Ongoing debates over injectable contraceptives for HIV prevention, and the idea that there is an increased risk of contracting HIV when using such, have been escalating. Researchers have found their studies inconclusive – some reports show that risk increases and some claim that it does not. So why the discrepancies, and what is the biological reason for such findings?

To start, the contraceptive being accused of aiding the transmission of HIV is known as Depo-Provera or DMPA. Reports that it increases the risk for HIV infection are growing, yet studies come up with data that is contradictory. To determine the real risk, along with an explanation, a thorough investigation was made. Over 800 women were analyzed. All started out HIV free and were enrolled in family planning clinics. The women were divided into three groups. One group used oral contraceptives, the other DMPA, and the final group did not use hormonal contraceptives. Later, 200 of the participants became infected with HIV. A look at the vaginal flora of the women within each group gave researchers the explanation they had been searching for.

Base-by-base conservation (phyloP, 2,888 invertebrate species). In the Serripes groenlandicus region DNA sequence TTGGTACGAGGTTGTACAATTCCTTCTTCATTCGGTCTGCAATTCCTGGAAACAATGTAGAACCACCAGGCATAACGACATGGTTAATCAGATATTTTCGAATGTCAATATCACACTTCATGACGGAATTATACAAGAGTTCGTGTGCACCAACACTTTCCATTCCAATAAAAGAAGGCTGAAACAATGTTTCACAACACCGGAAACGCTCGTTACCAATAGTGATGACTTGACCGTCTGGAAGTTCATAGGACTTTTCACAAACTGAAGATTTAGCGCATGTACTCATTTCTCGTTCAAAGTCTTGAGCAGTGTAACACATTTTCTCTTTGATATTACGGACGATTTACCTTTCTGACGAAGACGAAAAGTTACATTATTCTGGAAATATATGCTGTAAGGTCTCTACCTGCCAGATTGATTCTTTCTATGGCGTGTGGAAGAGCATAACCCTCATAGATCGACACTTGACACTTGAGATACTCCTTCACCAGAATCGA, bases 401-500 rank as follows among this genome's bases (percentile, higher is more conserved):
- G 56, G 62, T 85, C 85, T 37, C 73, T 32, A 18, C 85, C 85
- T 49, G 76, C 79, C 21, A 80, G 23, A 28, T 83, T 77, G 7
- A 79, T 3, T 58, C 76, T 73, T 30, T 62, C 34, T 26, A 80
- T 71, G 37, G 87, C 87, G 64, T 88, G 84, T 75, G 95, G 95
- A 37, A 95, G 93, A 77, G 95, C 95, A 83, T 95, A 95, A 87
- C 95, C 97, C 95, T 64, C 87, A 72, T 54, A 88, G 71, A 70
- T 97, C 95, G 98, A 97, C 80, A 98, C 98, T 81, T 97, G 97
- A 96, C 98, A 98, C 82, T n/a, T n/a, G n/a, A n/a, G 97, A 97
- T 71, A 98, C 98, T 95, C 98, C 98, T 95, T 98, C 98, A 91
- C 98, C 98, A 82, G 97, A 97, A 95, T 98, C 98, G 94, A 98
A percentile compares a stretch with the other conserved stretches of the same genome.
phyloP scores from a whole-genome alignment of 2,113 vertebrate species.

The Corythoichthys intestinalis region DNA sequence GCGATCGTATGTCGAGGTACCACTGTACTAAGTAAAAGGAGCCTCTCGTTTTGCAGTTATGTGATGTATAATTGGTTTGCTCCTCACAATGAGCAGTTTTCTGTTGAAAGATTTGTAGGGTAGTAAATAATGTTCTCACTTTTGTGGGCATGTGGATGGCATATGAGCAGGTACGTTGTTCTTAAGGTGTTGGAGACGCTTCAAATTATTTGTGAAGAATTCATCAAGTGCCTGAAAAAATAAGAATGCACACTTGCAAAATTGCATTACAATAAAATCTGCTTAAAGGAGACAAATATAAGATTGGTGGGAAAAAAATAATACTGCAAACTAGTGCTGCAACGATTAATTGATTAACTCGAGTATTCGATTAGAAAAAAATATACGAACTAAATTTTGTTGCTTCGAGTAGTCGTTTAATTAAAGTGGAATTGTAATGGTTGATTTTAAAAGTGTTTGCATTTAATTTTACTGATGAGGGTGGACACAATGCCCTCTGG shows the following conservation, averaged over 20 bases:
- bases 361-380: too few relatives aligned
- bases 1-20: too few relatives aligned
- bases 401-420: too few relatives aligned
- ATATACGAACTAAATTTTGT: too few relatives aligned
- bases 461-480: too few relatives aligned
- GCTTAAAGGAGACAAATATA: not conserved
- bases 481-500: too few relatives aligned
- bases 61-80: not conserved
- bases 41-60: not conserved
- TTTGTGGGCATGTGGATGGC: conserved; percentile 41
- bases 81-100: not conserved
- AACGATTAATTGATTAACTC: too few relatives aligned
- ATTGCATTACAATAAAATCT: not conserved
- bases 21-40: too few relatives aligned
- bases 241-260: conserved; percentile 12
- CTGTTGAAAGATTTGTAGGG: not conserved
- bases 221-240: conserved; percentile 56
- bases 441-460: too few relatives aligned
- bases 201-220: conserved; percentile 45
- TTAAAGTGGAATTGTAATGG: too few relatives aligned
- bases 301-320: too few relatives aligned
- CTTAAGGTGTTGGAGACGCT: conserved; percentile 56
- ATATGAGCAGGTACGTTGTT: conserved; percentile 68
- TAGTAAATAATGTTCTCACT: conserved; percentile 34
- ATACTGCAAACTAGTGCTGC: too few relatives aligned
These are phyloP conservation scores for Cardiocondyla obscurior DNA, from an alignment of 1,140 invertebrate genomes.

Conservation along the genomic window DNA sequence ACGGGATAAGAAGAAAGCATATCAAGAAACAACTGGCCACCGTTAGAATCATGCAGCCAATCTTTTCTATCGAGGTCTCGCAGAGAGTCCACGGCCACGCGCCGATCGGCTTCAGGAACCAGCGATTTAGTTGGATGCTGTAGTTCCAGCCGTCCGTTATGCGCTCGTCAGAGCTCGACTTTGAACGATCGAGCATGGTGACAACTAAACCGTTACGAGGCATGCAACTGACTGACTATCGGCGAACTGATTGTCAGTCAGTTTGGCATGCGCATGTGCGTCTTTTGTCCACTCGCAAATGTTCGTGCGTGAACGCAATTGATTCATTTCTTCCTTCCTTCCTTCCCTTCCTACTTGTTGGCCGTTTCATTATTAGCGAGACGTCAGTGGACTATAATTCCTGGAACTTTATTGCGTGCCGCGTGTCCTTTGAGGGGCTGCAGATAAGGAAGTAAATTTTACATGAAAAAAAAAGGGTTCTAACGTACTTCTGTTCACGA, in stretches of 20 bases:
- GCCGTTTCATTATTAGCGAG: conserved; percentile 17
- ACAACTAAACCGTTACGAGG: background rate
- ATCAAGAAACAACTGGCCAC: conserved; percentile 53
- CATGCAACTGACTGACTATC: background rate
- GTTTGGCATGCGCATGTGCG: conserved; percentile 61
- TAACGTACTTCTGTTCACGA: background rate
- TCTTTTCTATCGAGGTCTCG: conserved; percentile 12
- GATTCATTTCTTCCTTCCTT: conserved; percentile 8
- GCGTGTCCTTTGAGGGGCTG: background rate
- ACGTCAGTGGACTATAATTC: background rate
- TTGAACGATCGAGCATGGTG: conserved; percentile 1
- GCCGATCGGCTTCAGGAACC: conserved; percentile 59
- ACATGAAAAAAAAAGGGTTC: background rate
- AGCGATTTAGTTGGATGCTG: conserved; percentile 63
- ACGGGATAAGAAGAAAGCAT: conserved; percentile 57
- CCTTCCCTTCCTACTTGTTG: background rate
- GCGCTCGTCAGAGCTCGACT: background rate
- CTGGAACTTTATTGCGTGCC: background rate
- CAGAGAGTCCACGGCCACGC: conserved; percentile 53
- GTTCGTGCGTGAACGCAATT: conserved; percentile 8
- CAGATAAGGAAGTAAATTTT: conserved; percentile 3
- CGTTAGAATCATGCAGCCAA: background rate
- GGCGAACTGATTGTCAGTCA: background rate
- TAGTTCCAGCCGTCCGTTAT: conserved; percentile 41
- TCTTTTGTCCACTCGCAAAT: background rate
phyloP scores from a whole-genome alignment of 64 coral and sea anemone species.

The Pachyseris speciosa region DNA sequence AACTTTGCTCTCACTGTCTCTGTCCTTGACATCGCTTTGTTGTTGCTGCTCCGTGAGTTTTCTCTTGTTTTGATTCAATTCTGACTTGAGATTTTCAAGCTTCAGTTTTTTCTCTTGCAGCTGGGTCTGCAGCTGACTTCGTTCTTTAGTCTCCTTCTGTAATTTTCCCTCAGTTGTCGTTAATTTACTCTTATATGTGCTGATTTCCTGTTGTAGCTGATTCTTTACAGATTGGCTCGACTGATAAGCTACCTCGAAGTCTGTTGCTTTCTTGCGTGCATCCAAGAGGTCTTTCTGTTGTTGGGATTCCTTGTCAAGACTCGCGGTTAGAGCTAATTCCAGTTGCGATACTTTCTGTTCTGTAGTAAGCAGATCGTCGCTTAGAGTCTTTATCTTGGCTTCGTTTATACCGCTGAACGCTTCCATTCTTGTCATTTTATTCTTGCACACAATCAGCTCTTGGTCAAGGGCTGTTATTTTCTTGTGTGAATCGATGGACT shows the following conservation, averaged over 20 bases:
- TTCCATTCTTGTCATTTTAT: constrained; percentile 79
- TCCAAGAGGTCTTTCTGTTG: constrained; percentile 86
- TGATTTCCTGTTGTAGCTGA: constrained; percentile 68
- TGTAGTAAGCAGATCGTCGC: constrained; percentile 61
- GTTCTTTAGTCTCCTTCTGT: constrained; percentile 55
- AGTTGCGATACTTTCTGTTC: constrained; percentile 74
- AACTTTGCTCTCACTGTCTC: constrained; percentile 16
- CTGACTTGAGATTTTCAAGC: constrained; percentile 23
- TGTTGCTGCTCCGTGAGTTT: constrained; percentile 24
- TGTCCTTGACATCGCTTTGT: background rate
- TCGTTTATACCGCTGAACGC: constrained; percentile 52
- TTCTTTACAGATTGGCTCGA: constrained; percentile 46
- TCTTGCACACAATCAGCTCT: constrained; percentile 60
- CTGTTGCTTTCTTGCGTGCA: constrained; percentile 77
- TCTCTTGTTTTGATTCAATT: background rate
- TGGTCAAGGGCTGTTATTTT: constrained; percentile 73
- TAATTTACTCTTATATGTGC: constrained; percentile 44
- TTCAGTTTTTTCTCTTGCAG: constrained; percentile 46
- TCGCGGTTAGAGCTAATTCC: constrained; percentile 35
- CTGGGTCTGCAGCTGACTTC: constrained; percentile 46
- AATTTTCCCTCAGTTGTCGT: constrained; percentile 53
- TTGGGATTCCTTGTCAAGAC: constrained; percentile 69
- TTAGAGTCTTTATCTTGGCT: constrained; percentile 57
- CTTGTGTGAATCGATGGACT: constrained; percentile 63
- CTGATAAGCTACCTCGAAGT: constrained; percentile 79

For each group, there were those with a healthy vaginal environment and those with infections from either parasites, bacteria, or fungi. Further, it was confirmed that those taking the DMPA contraceptive presented with more changes to the immune system, which meant more vaginal infections, increased inflammation, and an increased risk of contracting HIV. The compromised vaginal state proved a poor resistor to infection, including contracting HIV. Certain protein levels are known to attract and aid HIV in spreading. However, the results of this study also showed that certain oral contraceptives could alter the immune system or suppress it. This too can lead to environmental changes within the vagina that can lead to easier transmission of HIV.

It is the hope of those researchers that the information from this study will move institutions to educate their patients and their partners. That way individuals can make informed choices about the types of contraceptives they decide to use, especially for HIV prevention. Thus, spread of HIV can be slowed and hopefully, in many cases, prevented.